For slowly changing signals which relays can handle, it has been the most reliable and my favourite solution. As it provides much greater voltage isolation compared to opto-isolators and magnetic isolators due to its contact saperation distance. And much higher current capability. But it has limitation of frequency of operation, lifetime and current requirement.

     

    The opto-isolators are much cheaper than relays and a bit cheaper than magnetic isolators. They have good amount of voltage isolation capability and have less current consumption. I have successfully used it in RS232 with baud rate upto 9600 or more.

     

    I have used magnetic isolators from Analog devices for RS485 comm. and They have much higher baud rates compared to opto-isolators. They have lowest power consumption but having less isolation voltage.

  3. eafpres
    November 26, 2013

    @Brad–I have seen some extreme cases of isolation in transformer yards.  In a distribution transformer yards, you have 3 phase power coming in over high voltage lines.  At the point the lines enter the yard, measurements of the current are done using current transformers which allow the measurement of the line current but isolated from the line per-se.  Since the lines are from 100kV up to 500kV or so, you don't just walk up with a clamp type current meter and clamp it around the line!

  4. studleylee
    November 26, 2013

    I designed a controller for a CNC plasma table cutter. Many of the Plasma torches use a high voltage spark to create the initial plasma streamer channel, then as the current increases the voltage drops to lower DC values. As expected, this HV start coupled into the lines going to the computer and would often cause the PC to reset. I was able to use NVE GMR isolators to fix this issue and still have fast control signal rates for the stepper motors. The rise and fall times are amazing:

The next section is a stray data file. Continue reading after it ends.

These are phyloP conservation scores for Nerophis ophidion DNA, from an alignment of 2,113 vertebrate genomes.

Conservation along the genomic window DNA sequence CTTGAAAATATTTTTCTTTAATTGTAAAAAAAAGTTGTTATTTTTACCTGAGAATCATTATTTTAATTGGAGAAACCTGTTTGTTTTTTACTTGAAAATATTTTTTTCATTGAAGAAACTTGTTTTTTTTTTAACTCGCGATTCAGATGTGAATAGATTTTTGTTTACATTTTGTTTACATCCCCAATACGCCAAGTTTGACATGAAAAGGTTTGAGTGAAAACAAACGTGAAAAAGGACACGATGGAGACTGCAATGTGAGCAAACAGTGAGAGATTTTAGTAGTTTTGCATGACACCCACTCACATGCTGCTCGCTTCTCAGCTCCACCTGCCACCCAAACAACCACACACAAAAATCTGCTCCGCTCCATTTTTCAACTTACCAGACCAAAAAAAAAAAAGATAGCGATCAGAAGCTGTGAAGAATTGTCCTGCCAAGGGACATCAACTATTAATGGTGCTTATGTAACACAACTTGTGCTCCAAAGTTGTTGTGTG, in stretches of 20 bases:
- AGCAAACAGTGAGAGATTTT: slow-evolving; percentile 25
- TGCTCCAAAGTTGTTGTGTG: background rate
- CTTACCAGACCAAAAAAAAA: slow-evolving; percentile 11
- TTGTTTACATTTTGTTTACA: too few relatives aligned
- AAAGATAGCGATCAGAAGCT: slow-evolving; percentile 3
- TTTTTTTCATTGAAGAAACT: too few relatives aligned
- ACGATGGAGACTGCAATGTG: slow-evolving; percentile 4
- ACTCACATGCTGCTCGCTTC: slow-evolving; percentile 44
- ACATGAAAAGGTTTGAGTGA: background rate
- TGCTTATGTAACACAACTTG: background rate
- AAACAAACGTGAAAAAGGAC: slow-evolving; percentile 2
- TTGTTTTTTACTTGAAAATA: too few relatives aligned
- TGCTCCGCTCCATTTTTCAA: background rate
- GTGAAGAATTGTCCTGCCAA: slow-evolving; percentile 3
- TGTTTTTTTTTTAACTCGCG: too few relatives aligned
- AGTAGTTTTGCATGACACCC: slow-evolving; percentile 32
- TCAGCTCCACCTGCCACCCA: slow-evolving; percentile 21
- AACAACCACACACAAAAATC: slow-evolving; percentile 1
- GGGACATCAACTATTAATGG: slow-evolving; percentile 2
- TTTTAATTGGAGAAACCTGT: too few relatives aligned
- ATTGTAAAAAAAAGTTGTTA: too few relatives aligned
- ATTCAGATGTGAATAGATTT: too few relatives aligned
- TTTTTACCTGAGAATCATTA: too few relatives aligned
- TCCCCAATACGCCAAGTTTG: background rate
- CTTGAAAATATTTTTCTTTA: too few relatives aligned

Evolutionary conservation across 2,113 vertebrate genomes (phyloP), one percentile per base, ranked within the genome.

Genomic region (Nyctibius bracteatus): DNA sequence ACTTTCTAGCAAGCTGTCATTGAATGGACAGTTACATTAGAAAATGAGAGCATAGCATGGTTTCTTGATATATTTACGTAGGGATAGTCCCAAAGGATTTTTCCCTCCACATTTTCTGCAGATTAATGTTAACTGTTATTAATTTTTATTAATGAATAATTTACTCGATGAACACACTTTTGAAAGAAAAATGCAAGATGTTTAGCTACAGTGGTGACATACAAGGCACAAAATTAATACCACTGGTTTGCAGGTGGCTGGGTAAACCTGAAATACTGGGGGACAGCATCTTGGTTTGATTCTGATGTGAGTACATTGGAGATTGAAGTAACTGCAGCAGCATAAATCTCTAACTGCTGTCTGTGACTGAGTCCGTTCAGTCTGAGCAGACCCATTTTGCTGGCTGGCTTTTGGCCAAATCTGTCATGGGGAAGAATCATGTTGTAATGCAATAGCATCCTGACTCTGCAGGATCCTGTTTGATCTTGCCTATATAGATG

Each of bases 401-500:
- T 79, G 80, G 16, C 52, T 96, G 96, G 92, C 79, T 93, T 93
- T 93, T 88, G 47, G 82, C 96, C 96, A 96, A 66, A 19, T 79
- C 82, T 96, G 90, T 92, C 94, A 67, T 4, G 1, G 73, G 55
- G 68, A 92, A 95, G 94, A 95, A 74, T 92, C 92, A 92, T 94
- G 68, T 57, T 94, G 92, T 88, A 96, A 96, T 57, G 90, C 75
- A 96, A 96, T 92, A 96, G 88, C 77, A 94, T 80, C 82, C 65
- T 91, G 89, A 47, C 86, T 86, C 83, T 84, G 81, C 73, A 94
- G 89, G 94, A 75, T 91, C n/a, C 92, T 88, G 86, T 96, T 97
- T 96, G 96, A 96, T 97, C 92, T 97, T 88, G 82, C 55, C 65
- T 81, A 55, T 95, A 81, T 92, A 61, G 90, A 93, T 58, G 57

•100 ps typicalpulse jitter
    •2 ns channel-to-channel skew
    •10 ns typical propagation delay
     
    Several comapanies make compatible parts. TI, AD, LT
    NVE was great in sending me parts to test and a mug. I've used them now in many designs.
    -Lee Studley
  5. Rcurl
    November 26, 2013

    I work on equiment that produces upwards of 200KV. I found that one easy way to get data back and forth between the high voltage side and the control side is to use inexpensive optical fiber transmitters and receivers for plastic optical fiber cable. These devices are only a few dollars each and the cable is under a dollar a foot. Just cut it with wire cutters and poke the ends into the transmitter and receiver. No connectors required. Here's a link to the manufacturer: http://i-fiberoptics.com/summary-info.php?id=1678

     

  6. jkvasan
    November 28, 2013

    Brad,

    We normally use 4N35s and 6N137s. 6N137 can communicate upto 10mbps and is a good chip but slightly expensive. We AD convert the signal and transmit throught the 6N137s.

  7. yalanand
    November 30, 2013

    @brad, I used bulk relays in  my embedded real time  projects, at that time I faced  back e.m.f problem. To solve that I used another extra diode in parallel with that which cost extra hardware and circuit is also not reliable every time. So will these semiconductor relays  overcome these type problems  to  replace traditional relays?

  8. Brad_Albing
    November 30, 2013